President Donald Trump made a true campaign issue out of fighting the crimes that illegal aliens commit on American soil.
States led by the opposition, on the other hand, have been busy passing “sanctuary laws” which essentially grant illegal aliens asylum no matter what the individual criminal may or may not have done to get arrested. These laws feature non-compliance with Immigration and Customs Enforcement as well.
Well, President Trump and his administration have had enough, at least when it comes to the state of California.
The Trump administration has asked the Supreme Court to quash California’s migrant sanctuary law, which broadly prohibits state and local law enforcement from cooperating with federal immigration authorities.
The dispute over the California Values Act, or SB 54, is ideologically scrambled, featuring a conservative administration arguing for strong federal power against California liberals making a states-rights defense.
“The federal government has plenary and exclusive power over immigration, naturalization and deportation,” the government’s petition to the high court reads. “The supremacy of the national power in this area is made clear by the Constitution, was pointed out by the authors of The Federalist in 1787, and has been given continuous recognition by this Court.”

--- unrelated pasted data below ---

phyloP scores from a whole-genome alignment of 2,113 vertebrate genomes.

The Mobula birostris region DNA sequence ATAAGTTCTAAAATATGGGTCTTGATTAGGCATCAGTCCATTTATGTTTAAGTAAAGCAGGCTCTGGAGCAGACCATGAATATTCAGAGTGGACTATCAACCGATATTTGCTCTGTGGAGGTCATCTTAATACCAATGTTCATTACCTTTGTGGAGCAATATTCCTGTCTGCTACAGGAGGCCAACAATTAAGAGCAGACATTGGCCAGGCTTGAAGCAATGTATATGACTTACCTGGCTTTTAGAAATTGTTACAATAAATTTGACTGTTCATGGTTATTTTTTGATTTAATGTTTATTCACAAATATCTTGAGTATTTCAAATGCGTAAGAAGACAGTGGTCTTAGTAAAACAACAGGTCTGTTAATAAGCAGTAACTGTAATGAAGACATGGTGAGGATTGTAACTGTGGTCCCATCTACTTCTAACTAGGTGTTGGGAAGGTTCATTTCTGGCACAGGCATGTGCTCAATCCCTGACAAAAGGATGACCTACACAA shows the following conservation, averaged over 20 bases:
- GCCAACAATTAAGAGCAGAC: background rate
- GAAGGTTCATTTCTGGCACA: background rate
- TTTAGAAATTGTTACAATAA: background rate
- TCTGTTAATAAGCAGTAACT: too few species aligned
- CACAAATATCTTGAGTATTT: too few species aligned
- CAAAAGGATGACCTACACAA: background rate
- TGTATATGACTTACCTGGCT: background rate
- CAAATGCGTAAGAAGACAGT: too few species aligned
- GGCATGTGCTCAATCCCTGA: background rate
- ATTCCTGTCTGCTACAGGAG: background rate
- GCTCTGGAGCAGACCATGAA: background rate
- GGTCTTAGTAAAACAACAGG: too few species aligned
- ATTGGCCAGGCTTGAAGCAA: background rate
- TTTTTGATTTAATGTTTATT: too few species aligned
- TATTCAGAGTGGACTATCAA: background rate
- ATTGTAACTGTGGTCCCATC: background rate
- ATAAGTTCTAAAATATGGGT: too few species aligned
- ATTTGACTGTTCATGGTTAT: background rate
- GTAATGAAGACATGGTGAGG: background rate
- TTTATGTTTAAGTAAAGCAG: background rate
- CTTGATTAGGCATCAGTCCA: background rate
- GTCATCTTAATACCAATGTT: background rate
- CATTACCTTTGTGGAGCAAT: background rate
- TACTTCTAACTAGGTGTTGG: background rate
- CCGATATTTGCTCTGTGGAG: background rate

The 9th U.S. Circuit Court of Appeals upheld the law in April.
Three provisions of SB 54 are at stake in the case. The law bars state officials from: sharing information about a person’s release from custody with immigration agents; sharing personal information like physical descriptions or employment history; and transferring individuals to immigration authorities without a court warrant. The law does not apply to certain violent criminals.
More or less, California is bucking federal law on immigration, and the Trump Administration wants that to stop. Since the kangaroo liberals of the 9th Circuit are letting things ride, the Trump Administration is going to the top dogs on the bench, the United States Supreme Court, to seek a more favorable ruling since immigration issues really are the purview of the federal government, not the states.